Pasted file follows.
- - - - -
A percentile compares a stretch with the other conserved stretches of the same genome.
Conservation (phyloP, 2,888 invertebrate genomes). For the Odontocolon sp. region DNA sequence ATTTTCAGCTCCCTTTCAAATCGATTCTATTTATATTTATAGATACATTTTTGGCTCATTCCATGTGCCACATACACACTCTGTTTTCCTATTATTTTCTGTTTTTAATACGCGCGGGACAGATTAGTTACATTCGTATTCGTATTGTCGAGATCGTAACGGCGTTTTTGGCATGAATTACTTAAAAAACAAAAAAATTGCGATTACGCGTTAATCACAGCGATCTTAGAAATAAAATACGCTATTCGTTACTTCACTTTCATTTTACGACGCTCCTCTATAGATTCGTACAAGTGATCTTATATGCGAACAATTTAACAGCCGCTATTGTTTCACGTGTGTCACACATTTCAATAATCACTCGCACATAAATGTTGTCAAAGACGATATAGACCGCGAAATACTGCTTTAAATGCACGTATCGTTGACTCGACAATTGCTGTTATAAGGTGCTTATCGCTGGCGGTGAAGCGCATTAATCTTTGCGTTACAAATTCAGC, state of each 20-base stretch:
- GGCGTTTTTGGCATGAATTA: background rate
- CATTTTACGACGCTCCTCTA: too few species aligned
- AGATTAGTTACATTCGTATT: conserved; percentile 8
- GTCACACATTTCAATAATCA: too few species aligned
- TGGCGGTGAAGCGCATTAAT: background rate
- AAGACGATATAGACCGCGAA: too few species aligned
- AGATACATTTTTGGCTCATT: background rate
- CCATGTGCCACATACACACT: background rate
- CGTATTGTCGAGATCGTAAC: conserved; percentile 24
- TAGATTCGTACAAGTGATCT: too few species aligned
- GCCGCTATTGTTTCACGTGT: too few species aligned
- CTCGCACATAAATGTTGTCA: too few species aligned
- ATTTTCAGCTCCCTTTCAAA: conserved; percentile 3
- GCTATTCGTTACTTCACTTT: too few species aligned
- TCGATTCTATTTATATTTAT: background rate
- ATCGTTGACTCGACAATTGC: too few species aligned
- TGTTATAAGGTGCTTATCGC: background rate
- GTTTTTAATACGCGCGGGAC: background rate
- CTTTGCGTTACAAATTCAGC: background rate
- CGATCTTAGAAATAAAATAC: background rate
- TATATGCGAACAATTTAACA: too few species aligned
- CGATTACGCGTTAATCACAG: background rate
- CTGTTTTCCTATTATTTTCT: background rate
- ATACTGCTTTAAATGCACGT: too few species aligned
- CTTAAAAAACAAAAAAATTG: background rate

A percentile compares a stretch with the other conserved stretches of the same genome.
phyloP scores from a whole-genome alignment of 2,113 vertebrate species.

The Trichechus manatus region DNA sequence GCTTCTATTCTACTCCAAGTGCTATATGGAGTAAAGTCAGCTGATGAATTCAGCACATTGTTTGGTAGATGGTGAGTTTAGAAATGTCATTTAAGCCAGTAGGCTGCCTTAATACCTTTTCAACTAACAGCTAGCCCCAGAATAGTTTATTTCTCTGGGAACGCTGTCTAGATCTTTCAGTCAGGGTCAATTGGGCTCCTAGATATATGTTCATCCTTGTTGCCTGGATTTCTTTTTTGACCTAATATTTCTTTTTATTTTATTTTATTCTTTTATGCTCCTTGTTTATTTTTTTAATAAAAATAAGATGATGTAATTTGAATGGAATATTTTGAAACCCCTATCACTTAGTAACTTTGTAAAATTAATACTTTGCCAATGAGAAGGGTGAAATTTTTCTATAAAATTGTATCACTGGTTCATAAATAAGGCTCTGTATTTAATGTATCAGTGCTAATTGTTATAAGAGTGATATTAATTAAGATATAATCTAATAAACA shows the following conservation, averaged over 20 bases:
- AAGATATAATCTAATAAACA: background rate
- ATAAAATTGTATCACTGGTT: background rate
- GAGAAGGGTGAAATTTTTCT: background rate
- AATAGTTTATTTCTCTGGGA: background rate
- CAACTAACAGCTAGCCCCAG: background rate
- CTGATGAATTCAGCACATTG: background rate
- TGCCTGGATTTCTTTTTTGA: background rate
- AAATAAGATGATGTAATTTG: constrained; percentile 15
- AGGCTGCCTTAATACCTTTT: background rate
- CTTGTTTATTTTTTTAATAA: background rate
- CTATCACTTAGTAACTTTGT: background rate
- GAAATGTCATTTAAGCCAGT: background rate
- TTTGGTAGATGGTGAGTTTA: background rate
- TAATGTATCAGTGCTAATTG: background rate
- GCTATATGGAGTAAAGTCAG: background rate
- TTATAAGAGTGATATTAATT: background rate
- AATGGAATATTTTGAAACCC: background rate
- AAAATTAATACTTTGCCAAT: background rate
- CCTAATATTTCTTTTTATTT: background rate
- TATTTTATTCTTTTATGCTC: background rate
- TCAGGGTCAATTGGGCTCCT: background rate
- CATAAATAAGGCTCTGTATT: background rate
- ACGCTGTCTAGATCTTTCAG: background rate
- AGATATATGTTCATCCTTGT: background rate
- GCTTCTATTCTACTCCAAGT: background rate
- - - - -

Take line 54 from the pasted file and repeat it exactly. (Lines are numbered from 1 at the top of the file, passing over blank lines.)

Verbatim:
- AGATATATGTTCATCCTTGT: background rate